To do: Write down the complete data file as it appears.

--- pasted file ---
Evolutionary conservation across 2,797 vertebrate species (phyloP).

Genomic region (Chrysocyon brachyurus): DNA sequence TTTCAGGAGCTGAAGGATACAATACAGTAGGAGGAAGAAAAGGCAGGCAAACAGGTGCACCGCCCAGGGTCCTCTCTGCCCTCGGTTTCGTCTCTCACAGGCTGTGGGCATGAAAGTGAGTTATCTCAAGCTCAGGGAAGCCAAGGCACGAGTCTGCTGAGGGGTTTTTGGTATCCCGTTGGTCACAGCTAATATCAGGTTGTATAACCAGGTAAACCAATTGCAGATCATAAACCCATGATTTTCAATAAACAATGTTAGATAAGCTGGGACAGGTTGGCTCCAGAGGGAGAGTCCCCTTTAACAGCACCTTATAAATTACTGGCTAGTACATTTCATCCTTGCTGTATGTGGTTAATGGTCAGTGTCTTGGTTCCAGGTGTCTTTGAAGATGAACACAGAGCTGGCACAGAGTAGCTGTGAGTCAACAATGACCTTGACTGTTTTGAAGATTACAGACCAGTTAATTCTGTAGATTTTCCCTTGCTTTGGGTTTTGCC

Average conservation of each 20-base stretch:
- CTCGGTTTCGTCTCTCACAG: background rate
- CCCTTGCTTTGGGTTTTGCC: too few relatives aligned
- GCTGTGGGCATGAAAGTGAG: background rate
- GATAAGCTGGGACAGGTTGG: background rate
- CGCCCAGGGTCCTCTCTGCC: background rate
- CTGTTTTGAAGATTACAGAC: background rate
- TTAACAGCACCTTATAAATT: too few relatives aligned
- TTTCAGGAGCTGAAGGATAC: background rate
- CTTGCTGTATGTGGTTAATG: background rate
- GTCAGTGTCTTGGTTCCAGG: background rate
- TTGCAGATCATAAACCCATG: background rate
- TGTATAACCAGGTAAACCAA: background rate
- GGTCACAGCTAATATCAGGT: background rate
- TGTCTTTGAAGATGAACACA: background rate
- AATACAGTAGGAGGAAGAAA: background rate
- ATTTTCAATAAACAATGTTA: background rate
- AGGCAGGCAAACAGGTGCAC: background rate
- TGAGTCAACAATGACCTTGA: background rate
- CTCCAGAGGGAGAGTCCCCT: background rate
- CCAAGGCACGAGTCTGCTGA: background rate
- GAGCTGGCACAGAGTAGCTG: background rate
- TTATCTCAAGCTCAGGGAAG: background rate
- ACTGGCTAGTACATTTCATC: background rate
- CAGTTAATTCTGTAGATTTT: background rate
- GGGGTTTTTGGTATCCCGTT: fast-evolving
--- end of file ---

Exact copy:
Evolutionary conservation across 2,797 vertebrate species (phyloP).

Genomic region (Chrysocyon brachyurus): DNA sequence TTTCAGGAGCTGAAGGATACAATACAGTAGGAGGAAGAAAAGGCAGGCAAACAGGTGCACCGCCCAGGGTCCTCTCTGCCCTCGGTTTCGTCTCTCACAGGCTGTGGGCATGAAAGTGAGTTATCTCAAGCTCAGGGAAGCCAAGGCACGAGTCTGCTGAGGGGTTTTTGGTATCCCGTTGGTCACAGCTAATATCAGGTTGTATAACCAGGTAAACCAATTGCAGATCATAAACCCATGATTTTCAATAAACAATGTTAGATAAGCTGGGACAGGTTGGCTCCAGAGGGAGAGTCCCCTTTAACAGCACCTTATAAATTACTGGCTAGTACATTTCATCCTTGCTGTATGTGGTTAATGGTCAGTGTCTTGGTTCCAGGTGTCTTTGAAGATGAACACAGAGCTGGCACAGAGTAGCTGTGAGTCAACAATGACCTTGACTGTTTTGAAGATTACAGACCAGTTAATTCTGTAGATTTTCCCTTGCTTTGGGTTTTGCC

Average conservation of each 20-base stretch:
- CTCGGTTTCGTCTCTCACAG: background rate
- CCCTTGCTTTGGGTTTTGCC: too few relatives aligned
- GCTGTGGGCATGAAAGTGAG: background rate
- GATAAGCTGGGACAGGTTGG: background rate
- CGCCCAGGGTCCTCTCTGCC: background rate
- CTGTTTTGAAGATTACAGAC: background rate
- TTAACAGCACCTTATAAATT: too few relatives aligned
- TTTCAGGAGCTGAAGGATAC: background rate
- CTTGCTGTATGTGGTTAATG: background rate
- GTCAGTGTCTTGGTTCCAGG: background rate
- TTGCAGATCATAAACCCATG: background rate
- TGTATAACCAGGTAAACCAA: background rate
- GGTCACAGCTAATATCAGGT: background rate
- TGTCTTTGAAGATGAACACA: background rate
- AATACAGTAGGAGGAAGAAA: background rate
- ATTTTCAATAAACAATGTTA: background rate
- AGGCAGGCAAACAGGTGCAC: background rate
- TGAGTCAACAATGACCTTGA: background rate
- CTCCAGAGGGAGAGTCCCCT: background rate
- CCAAGGCACGAGTCTGCTGA: background rate
- GAGCTGGCACAGAGTAGCTG: background rate
- TTATCTCAAGCTCAGGGAAG: background rate
- ACTGGCTAGTACATTTCATC: background rate
- CAGTTAATTCTGTAGATTTT: background rate
- GGGGTTTTTGGTATCCCGTT: fast-evolving